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8/22/2014 1:29 A.M. ET

Chapman's return a bright spot for Reds

CINCINNATI -- The only bit of good news to come from the Reds' 8-0 loss to the Braves on Thursday was the healthy return of closer Aroldis Chapman, who threw a perfect eighth inning. The lefty struck out his first two batters and got a fly ball to center field.

Chapman hadn't pitched since Sunday's four-walk debacle in Game 1 of a doubleheader against the Rockies, when it was revealed he had an achy shoulder.

Spot starter David Holmberg, called up from Triple-A Louisville, lasted only 2 2/3 innings.

The ninth inning was pitched by position player Skip Schumaker, who moved over from left field to take the mound. He worked a scoreless inning with one walk.

With Chapman and Schumaker working the end of the game, tired relievers like Sam LeCure, Manny Parra and Jumbo Diaz could stay idle.

"We could pitch Chapman today as we did and he can pitch [Friday] if he comes out of it OK," manager Bryan Price said. "If we would have used [Jonathan] Broxton, LeCure, Diaz or Parra, most likely they would have been done for [Friday]. It just made sense to use Chappy there. It served two purposes. We got a chance to see that he's healthy as well."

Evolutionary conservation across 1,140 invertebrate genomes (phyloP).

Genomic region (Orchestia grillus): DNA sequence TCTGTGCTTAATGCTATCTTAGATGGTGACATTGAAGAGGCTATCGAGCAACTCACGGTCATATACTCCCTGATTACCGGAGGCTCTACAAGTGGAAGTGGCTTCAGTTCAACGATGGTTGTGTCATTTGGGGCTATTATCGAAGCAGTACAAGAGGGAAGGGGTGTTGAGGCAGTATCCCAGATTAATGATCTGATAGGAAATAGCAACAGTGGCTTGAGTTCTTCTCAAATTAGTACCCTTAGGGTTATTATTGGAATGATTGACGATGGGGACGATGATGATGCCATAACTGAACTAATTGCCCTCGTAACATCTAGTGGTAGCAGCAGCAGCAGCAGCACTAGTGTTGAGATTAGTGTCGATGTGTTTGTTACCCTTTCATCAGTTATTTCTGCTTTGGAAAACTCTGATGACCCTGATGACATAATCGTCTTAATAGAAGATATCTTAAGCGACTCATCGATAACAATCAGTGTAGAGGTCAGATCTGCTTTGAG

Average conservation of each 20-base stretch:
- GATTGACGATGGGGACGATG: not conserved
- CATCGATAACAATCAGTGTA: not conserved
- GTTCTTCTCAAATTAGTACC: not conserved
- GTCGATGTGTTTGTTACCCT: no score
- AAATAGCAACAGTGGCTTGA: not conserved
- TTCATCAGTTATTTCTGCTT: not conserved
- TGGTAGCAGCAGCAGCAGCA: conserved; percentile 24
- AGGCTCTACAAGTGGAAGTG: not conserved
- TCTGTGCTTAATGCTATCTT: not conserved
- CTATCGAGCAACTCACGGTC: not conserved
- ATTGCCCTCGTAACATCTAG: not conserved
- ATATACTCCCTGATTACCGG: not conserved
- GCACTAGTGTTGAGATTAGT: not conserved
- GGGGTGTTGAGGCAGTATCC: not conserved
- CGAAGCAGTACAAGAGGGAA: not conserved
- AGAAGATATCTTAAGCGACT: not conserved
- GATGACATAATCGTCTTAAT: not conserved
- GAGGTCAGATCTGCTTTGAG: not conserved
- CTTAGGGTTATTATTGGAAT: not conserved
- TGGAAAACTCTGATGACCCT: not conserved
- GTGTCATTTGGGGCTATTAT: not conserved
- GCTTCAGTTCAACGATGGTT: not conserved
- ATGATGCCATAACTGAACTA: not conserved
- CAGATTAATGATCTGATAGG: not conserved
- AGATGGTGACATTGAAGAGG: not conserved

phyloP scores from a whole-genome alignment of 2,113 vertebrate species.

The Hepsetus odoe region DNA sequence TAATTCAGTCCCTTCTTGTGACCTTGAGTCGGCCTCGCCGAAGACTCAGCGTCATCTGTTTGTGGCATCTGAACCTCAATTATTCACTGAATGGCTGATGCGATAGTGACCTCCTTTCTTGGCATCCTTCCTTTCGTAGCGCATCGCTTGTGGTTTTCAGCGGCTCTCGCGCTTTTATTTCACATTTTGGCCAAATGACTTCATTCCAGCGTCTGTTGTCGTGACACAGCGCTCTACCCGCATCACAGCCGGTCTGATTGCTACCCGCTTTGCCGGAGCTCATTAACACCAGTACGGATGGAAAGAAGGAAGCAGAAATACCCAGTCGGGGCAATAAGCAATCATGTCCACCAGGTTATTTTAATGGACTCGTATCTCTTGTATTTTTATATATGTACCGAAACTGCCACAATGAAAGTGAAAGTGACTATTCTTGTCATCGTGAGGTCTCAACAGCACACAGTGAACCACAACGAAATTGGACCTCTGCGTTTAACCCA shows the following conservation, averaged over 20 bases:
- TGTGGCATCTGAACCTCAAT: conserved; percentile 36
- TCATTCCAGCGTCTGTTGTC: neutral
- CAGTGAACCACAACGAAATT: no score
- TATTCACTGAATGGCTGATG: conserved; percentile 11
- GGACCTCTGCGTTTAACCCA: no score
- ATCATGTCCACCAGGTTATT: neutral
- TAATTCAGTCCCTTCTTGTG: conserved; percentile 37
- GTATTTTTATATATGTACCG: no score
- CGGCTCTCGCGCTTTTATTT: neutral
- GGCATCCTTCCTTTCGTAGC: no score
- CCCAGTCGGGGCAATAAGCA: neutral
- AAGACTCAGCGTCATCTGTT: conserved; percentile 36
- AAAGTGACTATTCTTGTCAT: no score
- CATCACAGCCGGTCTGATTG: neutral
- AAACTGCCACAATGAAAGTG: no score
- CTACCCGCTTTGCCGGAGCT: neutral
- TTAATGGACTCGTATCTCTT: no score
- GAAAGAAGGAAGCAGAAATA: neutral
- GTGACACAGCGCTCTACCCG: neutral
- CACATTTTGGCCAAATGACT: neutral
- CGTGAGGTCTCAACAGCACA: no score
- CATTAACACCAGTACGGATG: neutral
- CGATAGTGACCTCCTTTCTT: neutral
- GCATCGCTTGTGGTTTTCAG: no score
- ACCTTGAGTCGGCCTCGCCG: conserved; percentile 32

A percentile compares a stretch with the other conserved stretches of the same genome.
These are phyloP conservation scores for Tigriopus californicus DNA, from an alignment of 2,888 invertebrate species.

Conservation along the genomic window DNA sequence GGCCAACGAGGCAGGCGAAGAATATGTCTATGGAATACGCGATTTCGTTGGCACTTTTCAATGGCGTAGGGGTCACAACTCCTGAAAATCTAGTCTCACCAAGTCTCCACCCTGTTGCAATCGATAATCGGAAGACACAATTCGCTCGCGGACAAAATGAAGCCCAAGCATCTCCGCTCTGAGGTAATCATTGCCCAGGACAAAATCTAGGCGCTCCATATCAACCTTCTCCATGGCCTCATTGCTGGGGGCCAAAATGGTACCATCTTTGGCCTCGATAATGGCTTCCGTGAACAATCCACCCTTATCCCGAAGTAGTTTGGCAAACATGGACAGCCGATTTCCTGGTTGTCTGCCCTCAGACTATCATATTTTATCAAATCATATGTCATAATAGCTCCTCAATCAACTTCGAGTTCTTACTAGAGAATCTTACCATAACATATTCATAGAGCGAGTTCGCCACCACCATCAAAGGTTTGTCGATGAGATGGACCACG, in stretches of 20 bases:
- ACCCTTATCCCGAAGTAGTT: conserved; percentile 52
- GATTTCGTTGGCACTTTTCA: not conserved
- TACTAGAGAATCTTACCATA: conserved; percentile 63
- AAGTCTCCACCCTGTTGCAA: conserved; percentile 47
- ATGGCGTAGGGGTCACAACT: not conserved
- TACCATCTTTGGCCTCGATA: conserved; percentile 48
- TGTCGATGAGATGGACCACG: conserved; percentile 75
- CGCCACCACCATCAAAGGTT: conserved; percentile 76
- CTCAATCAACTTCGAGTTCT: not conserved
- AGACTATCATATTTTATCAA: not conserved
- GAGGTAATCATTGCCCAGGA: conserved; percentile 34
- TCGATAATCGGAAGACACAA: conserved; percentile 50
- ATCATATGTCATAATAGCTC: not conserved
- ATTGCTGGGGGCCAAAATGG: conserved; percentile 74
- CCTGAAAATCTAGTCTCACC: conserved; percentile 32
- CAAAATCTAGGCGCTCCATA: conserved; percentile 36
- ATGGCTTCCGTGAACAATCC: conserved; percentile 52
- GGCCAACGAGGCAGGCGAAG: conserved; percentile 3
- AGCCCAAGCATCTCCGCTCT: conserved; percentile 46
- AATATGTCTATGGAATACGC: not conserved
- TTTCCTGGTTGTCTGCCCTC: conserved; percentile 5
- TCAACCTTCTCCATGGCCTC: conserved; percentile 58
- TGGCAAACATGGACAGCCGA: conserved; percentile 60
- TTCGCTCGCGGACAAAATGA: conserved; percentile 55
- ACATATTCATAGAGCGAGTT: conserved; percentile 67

Outfielder Schumaker pitches ninth to save 'pen

CINCINNATI -- As far as Reds outfielder Skip Schumaker is concerned, if he's going to have to pitch, he might as well do the best job he can. Schumaker was needed to take the mound Thursday in an 8-0 loss vs. the Braves as Cincinnati's woes continued to compound.

Moved from left field to the mound, Schumaker worked a scoreless ninth inning with one walk.

"Whenever you're in the game as a position player pitching, it's the worst-possible scenario because you know you're getting your butt kicked," Schumaker said. "Whenever you're out there, you want to make it as quick as you can and get out of there and not try to make it a circus by walking everybody or, God forbid, hit somebody and hurt somebody."

It was the first time the Reds needed a position player to pitch since 2009, when shortstop Paul Janish toed the rubber during two blowouts on July 6 at Philadelphia and May 13 vs. the Brewers.

This was Schumaker's fourth career big league relief appearance. Thursday's outing lowered his career ERA to 4.50. He pitched twice for the Dodgers last season and once for the Cardinals in 2011.

By comparison, Reds starter David Holmberg has a 14.00 career ERA in his three big league starts that totaled nine innings. Holmberg, called up to spot start Thursday, put the tired bullpen in a bind when he lasted only 2 2/3 innings and allowed six earned runs.